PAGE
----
But, last Sunday it was worse than usual.

Dahiet al-Bariid is a triangle of land in north Jerusalem, divided in two by the Israeli-built Wall which comes straight down the middle of what used to be the main street between Jerusalem and Ramallah, carving out an Israeli-run industrial zone [Atarot] on one side, and closing in the Palestinian suburb of Ar-Ram on the other side.   The route of the wall would have enclosed most of the area’s hill, Jabal as-Sumoud  — except that the Rosary Sister’s School and various other Christian institutions saw what was about to happen as the construction proceeded confidently and inexorably south.  They petitioned Israel’s Supreme Court, and said they did not want to be cut off from Jerusalem, which was the center of their faith and life here.  The Supreme Court granted the petition, and in compliance with this Court decision, the Israeli Army re-routed the Wall sharply right at the lowest point in the area, to make a right turn and head up the hill, several hundred meters more north than apparently first planned.

Though the Supreme Court ruling has been made, the Israeli military has not yet incorporated the area into the Greater Jerusalem Municipality it defined in late June 1967… and most of this area is regarded, at least in military terms, as a “Seam Zone”.

When I got down to the traffic circle at the bottom of the steep hill, I suddenly saw why everything was blocked: in the midst of the normal chaos and traffic jam, there was a major Israeli border police raid going on.

It was not immediately clear which building was targetted — the building with multiple internal apartments separately housing all members of East Jerusalem’s most successful family of money-changers, whose office is located in downtown East Jerusalem’s main thoroughfare, Salah ad-Din Street, run down and crowded, un-posh to be sure, but the local equivalent of the Champs-Elysees, or Fifth Avenue.

Or, was it the office building next door, where a number of NGOs, lawyers, and other East Jerusalem entities have space?

There were many, many vehicles, and many, many men in combat uniforms with big guns standing out on the street. What looked like an armoured jeep was parked right up in the middle of the traffic circle, with a big soldier in combat posture + gun standing beside it, looking up at one of the buildings. Alongside the road, on what might in other places actually be sidewalks, there were more military vehicles, and more armed men in uniforms of various colors. What was going on? And, why?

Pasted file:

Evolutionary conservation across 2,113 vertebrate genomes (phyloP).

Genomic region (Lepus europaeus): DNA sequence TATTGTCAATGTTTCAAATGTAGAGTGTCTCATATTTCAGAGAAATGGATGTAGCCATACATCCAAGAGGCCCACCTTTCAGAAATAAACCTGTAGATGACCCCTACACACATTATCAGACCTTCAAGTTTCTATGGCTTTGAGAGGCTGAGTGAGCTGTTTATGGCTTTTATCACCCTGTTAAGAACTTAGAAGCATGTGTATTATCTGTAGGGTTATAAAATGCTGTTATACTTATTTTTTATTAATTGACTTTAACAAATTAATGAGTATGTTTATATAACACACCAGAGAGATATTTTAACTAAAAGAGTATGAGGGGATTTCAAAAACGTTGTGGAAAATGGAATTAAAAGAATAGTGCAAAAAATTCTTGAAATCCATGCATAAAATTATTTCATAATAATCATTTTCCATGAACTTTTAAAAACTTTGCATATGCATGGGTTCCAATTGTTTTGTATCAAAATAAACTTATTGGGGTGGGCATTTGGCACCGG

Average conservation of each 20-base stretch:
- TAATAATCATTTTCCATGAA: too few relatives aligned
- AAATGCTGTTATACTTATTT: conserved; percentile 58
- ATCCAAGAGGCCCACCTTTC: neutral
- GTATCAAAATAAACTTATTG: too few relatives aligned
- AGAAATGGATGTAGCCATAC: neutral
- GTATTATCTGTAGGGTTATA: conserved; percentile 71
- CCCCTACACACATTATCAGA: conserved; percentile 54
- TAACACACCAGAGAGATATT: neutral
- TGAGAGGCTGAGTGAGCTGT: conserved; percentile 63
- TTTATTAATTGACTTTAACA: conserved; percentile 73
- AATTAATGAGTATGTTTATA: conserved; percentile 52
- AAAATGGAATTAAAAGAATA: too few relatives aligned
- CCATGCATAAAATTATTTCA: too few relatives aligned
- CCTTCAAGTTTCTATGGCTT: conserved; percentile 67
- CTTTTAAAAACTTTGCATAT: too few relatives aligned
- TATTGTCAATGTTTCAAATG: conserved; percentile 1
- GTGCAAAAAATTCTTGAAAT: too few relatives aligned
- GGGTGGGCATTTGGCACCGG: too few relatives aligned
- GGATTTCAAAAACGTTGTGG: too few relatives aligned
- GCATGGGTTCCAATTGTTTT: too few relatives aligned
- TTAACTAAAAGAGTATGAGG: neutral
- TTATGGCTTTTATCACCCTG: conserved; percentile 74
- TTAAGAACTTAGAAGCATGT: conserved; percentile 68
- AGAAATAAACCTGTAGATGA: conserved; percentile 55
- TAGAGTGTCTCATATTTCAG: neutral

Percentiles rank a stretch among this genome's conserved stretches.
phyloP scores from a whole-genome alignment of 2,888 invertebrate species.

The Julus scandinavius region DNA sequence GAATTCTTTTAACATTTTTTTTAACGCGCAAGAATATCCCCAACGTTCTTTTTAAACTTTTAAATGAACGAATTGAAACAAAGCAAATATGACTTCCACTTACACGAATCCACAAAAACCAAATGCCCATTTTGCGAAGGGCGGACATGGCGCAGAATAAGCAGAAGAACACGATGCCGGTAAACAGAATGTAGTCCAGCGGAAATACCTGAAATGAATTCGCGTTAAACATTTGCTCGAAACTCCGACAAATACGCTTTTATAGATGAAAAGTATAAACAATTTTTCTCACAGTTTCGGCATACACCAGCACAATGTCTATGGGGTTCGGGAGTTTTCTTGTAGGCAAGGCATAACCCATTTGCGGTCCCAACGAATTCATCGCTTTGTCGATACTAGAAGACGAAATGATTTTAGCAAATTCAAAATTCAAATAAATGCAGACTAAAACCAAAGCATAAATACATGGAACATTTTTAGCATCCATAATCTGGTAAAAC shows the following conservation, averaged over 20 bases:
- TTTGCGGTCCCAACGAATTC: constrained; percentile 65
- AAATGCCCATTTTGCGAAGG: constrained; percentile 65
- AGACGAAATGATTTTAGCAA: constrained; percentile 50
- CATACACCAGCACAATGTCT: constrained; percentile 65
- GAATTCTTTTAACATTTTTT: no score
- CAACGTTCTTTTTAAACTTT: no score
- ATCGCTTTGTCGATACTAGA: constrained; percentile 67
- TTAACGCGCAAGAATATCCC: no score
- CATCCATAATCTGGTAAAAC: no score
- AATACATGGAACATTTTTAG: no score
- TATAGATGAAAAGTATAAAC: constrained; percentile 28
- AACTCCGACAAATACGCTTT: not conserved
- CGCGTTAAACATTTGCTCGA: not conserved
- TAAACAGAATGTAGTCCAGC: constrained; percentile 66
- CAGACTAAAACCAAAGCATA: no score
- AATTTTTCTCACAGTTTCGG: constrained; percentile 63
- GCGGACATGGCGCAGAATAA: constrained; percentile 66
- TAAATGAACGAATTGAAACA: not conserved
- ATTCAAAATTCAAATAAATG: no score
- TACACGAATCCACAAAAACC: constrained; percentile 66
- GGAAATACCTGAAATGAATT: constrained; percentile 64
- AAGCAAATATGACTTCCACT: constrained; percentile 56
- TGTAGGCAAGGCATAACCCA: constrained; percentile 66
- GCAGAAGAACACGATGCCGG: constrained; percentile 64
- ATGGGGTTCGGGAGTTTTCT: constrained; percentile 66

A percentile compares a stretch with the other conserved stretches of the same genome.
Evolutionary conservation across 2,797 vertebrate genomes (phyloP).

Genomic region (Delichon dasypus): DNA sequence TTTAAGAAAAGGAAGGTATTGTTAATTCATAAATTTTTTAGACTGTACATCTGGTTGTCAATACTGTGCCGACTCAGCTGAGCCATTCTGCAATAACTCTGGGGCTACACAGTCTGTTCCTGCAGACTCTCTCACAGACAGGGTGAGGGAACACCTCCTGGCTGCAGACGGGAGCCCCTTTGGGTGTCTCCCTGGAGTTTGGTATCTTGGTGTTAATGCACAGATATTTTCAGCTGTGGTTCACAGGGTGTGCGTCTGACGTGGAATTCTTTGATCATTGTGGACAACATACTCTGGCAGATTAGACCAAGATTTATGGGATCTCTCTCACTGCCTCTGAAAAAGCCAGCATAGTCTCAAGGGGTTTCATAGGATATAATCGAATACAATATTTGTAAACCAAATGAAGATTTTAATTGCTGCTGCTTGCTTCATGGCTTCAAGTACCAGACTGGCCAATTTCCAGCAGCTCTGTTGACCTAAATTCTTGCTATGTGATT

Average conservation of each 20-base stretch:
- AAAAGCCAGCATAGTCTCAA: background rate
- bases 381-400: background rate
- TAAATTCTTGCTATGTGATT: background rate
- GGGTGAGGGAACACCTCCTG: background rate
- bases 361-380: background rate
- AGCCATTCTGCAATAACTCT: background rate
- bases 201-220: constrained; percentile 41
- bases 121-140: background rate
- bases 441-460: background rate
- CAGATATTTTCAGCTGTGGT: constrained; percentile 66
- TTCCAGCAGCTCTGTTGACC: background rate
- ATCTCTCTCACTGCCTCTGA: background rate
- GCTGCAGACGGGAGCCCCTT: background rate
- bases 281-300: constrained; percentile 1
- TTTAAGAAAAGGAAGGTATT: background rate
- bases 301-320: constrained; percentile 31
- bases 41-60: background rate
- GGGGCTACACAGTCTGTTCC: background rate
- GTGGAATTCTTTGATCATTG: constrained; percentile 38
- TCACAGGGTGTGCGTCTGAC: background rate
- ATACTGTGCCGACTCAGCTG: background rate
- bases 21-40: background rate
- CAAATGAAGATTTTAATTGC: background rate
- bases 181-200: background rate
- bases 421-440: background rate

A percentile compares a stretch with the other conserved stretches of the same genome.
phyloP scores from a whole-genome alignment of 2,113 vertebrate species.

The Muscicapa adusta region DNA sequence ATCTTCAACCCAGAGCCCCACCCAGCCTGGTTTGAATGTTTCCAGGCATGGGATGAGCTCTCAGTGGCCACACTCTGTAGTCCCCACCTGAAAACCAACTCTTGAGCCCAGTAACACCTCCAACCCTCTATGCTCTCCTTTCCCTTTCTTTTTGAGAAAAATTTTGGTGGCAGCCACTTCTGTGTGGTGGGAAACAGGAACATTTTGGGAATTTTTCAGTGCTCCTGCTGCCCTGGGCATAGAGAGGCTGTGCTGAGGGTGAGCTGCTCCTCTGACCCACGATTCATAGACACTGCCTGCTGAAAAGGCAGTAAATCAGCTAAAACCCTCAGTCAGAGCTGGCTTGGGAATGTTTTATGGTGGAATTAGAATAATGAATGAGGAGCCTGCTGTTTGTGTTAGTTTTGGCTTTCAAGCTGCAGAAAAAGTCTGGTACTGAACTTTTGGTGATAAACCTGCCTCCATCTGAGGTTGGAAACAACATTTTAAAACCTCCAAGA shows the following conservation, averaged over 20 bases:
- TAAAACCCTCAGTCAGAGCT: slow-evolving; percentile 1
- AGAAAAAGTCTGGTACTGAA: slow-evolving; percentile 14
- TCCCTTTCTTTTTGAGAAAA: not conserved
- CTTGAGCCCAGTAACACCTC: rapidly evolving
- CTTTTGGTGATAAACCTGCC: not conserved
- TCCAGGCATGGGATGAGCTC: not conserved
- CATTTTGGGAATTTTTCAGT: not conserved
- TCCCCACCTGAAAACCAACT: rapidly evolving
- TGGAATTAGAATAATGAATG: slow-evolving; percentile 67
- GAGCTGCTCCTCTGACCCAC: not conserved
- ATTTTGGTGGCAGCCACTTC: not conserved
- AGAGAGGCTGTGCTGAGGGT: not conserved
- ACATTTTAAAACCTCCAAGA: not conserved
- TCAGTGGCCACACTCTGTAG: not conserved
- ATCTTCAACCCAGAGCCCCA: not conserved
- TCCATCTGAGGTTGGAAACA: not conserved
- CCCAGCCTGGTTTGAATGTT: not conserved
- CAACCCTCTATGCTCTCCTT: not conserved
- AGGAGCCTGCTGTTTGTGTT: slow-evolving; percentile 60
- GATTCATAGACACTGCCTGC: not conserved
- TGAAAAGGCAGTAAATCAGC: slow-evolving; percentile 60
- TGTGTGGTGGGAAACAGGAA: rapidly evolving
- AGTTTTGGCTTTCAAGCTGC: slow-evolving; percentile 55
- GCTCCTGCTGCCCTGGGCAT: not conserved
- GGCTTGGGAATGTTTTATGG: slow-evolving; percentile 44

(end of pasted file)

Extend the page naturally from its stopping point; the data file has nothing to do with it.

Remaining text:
It took me several days and a number of phone calls to find out.

Before the news was published, one experienced attorney told me it was just a “tax raid”, which happens regularly — it’s just that, to outsiders, he said, when these “tax raids” are in East Jerusalem, “they look like Chuck Norris movies”.

Finally, I called the offices of the Arab Studies Society — formerly, under the late Faisal Husseini, based in his Orient House further downtown, but relocated to Dahiet al-Bariid after Israeli authorities shut down the building housing a number of Husseini-backed organizations. Someone in that office said that the Border Police raided a nearby office rented out to the Northern Islamic Alliance, and arrested a man inside [Sheikh Raed Salah, who has Israeli citizenship and who is now fighting a deportation decision in Britain, is a member of the group].

News agencies and the Israeli media did not report the story right away. It took a couple of days, and the reports varied. It’s not clear why there was a delay in reporting.

Most of the few media reports said that not just one but two, or maybe even three, offices had been raided, and shut down [one of the offices was not in this area, but in Shu’afat village, more south, and closer to downtown Jerusalem], and one or more people arrested.

By Tuesday — two days after the raid — Agence France Presse reported that Israeli national police spokesperson Micky Rosenfeld told them: ” ‘The Israeli police closed down two offices… that were suspected of being used by the Hamas and the PFLP’ … The office which was allegedly being used by Hamas was in the northern Dahiyat al-Barid neighbourhood, while the premises being used by the PFLP were located in Shuafat, police said. But Khaled Zabarqa, who runs Jerusalem for Development, a local housing association which is based in the Dahiyat al-Barid office, said he was ‘surprised’ by the move and denied the organisation had any ties with Hamas. ‘We have no links to Hamas. We are a development institution which closes the (social) gaps left by the (Jerusalem) municipality in the Arab sector, which carries out renovations and helps families’, he told AFP, saying the organisation was seeking legal redress over the closure. ‘We are operating in accordance with the law’.” This story is posted here.